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Dow v. United States Steel Corp.

decided.: March 14, 1952.

DOW
v.
UNITED STATES STEEL CORP.



Author: Goodrich

Before GOODRICH and HASTIE, Circuit Judges, and MODARELLI, District Judge.

GOODRICH, Circuit Judge.

This is a suit under the Jones Act, 46 U.S.C.A. ยง 688, for damages claimed to have been suffered by the death of Paul Dow because of the defendant's negligent failure to provide Dow with reasonable medical care when he was ill on the defendant's steamer, "James E. Lose." The case has been before this court before, Dow v. Carnegie-Illinois Steel Corp., 3 Cir., 1948, 165 F.2d 777, and the recital of the facts previously given need not be repeated. The case was tried to a jury and a verdict returned for the defendant.

So far as the facts are concerned the case is one where the jury could well have found the way it did. Paul Dow became ill while working on the defendant's vessel. There is no doubt of that.But it is quite another thing to say that the employer unreasonably failed to provide him with medical attention, especially in view of the sick man's obvious reluctance to be relieved of duty and sent to a hospital. We are left, therefore, with the points raised in the appeal which have to do with the conduct of the trial.

Error is assigned because the jury which tried the case was an improperly selected jury. The challenge is to the "array." Plaintiff, through counsel, says that the jury panel was improperly chosen. The motion of the plaintiff was to strike the entire jury panel. The reasons therefor may be quoted in the words of the plaintiff's attorney. He says:

"1. The method and procedure of selecting trial jurors in this Court does not comply with the law.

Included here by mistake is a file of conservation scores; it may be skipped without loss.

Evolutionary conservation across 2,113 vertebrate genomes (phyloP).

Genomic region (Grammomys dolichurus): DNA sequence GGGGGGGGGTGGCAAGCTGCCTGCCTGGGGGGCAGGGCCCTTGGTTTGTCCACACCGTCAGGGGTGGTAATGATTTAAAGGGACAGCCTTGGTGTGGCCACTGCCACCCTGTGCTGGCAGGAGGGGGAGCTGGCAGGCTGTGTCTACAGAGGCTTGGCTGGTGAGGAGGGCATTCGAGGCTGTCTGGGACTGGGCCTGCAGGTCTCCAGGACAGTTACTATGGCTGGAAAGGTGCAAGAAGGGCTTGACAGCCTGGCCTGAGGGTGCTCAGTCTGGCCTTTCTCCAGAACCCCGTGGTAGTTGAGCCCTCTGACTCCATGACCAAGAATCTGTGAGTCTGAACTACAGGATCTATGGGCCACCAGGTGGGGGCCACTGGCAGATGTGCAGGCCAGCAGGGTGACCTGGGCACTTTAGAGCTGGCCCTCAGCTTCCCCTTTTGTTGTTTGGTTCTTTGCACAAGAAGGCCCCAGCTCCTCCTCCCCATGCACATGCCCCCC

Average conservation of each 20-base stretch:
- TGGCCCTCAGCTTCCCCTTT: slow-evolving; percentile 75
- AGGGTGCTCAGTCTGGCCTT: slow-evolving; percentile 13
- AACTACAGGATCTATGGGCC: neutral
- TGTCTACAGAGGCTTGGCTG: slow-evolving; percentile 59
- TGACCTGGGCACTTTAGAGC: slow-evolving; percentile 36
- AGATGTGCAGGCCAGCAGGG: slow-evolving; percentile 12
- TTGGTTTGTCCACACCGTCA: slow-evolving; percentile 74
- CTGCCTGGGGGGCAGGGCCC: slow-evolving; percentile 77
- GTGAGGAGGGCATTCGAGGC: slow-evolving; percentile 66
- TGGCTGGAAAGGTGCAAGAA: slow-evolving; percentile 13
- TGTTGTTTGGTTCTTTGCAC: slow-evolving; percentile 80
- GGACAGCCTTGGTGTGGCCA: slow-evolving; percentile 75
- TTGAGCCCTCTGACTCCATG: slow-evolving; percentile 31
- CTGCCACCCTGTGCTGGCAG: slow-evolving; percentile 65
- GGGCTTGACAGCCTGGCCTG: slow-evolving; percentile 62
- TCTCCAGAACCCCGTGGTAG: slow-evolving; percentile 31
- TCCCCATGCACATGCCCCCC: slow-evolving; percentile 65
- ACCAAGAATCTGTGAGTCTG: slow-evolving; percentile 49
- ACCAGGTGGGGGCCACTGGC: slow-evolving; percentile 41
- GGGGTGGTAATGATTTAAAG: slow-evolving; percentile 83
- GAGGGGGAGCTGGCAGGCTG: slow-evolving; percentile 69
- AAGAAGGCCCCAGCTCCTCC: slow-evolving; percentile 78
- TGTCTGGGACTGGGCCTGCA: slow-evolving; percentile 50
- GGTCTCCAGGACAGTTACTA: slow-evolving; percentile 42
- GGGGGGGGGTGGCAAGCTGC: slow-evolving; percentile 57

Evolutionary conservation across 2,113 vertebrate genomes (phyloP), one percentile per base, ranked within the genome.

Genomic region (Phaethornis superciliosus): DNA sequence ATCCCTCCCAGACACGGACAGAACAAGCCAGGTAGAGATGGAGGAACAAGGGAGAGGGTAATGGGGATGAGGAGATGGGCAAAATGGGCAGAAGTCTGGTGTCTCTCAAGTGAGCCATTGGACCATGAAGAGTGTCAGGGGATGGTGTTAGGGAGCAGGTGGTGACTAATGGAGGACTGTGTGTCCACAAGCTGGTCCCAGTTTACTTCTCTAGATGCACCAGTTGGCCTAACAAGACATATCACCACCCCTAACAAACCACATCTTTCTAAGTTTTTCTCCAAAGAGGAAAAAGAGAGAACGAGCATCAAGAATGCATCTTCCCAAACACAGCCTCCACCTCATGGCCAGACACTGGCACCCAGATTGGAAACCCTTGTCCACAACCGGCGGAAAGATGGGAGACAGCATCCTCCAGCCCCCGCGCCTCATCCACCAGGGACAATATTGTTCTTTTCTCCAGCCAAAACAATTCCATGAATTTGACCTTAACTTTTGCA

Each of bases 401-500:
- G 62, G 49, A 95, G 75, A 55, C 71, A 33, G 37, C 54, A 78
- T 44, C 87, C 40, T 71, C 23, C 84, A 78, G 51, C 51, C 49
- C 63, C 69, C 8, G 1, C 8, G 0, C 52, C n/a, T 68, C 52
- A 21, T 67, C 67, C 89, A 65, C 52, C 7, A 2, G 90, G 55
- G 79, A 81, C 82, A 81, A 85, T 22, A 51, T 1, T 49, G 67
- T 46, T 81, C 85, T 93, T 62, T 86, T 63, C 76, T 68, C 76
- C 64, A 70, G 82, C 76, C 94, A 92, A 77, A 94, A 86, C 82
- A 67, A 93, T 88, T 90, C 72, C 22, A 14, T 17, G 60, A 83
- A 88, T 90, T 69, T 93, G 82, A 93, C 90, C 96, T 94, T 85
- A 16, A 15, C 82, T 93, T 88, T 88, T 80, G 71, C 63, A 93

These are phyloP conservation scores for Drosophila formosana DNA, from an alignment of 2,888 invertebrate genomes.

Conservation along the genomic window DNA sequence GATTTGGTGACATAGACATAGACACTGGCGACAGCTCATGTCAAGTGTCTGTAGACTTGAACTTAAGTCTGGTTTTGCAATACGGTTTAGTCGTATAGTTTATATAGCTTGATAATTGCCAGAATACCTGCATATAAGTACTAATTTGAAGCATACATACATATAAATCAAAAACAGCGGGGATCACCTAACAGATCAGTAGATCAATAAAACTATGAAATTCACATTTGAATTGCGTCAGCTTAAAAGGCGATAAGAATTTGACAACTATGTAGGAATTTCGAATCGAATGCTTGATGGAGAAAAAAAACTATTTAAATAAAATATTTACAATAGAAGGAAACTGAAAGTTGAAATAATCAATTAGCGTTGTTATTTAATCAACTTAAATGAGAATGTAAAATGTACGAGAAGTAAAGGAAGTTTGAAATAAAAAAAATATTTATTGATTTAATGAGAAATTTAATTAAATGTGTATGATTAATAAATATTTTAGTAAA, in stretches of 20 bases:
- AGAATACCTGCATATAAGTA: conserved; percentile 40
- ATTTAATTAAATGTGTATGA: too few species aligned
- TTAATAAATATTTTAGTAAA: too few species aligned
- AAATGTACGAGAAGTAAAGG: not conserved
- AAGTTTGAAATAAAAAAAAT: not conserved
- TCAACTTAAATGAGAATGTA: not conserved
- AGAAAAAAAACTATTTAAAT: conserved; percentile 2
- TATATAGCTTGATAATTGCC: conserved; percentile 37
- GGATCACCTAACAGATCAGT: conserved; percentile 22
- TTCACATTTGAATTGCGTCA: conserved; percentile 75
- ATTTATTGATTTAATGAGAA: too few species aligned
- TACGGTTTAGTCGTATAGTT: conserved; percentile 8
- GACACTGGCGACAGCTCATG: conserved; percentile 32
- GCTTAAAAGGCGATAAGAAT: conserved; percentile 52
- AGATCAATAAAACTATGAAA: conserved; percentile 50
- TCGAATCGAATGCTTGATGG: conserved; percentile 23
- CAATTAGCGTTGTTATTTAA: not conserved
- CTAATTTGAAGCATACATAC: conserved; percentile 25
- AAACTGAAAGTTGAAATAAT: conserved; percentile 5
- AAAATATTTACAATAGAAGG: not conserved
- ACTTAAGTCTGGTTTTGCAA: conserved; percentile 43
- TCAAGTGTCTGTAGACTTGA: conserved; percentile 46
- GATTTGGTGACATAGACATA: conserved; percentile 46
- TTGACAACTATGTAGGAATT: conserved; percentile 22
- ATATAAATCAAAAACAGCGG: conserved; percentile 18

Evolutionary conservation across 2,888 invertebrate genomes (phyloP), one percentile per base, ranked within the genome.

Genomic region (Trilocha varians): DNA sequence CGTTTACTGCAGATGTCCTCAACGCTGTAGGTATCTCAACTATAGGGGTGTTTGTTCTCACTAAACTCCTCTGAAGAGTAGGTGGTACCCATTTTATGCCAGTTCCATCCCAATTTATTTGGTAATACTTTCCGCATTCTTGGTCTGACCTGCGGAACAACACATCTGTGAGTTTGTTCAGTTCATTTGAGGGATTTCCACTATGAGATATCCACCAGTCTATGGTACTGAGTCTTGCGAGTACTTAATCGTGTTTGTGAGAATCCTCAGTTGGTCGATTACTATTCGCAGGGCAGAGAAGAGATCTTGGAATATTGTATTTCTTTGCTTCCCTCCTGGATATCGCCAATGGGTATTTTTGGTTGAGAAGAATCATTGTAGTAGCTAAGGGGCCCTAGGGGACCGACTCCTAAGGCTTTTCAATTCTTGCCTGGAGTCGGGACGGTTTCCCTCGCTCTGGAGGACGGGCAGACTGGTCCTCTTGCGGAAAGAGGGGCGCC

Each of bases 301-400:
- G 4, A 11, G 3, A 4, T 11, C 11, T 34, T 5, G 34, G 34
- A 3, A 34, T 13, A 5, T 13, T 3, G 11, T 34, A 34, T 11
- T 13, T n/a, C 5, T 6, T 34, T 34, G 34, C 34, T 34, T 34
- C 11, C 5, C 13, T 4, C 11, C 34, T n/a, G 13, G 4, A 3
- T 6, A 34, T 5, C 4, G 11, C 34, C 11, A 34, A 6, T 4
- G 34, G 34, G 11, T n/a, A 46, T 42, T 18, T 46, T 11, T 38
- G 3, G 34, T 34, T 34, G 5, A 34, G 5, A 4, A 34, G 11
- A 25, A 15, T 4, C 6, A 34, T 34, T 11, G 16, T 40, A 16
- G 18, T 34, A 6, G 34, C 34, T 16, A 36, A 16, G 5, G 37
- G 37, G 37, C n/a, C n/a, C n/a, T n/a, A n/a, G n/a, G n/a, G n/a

"2. The method and procedure of selecting and qualifying trial jurors is not in conformity with the decisions of the Supreme Court.

"3. The panel of jurors and their method of selection indicates that they are not representative of the community nor do they constitute a cross-section thereof.

"4. The jurors have been selected in a discriminatory, unfair and partial manner and excludes either deliberately or by necessary implication important elements of the community such as naturalized foreign born citizens, Negroes, veterans, labor people and many others."

In addition there was a supplemental motion to strike: "for the additional reason that some of the members of the jury panel have been under surveillance and investigation by unauthorized persons and jury investigation lists have been used by counsel."

The original motion and the supplement thereto were both dismissed without hearing in the District Court. The Chief Judge of the Court to whom the motion was originally made filed an opinion, D.C.1951, 100 F.Supp. 494, describing the selection of jurors in the Western District of Pennsylvania. But this opinion was not, obviously, based on findings of fact in any hearing at which the plaintiff had presented any testimony.

The supplementary motion based upon the alleged surveillance of jurors was likewise dismissed without hearing. There was, however, prior to trial, a questioning of the prospective jurors. The questions were asked by the clerk upon interrogatories propounded by plaintiff's counsel, and over defendant's objection. One of the interrogatories asked, "Has any person interviewed you, or any member of your family or neighbor or acquaintance in connection with your service on the Federal Jury?"

In response to this question some of the jurors raised hands and gave answers. The following is typical: "I was told by a neighbor who lived in the apartment upstairs that she had been approached by someone who claimed to be a Jury investigator. She was asked several questions. I don't know what answers were given."

It appeared to the trial judge that none of the jurors who had been asked any question had served on this panel and he, therefore, dismissed the allegations as irrelevant. We cannot agree with that. After all, the questions about investigation were asked in the presence of all the prospective jurors for this case. If there is anything to the surveillance or intimidation point, it could well be that all the jurors would have felt whatever pressure there was, regardless of whether they were actually asked questions by the alleged ...


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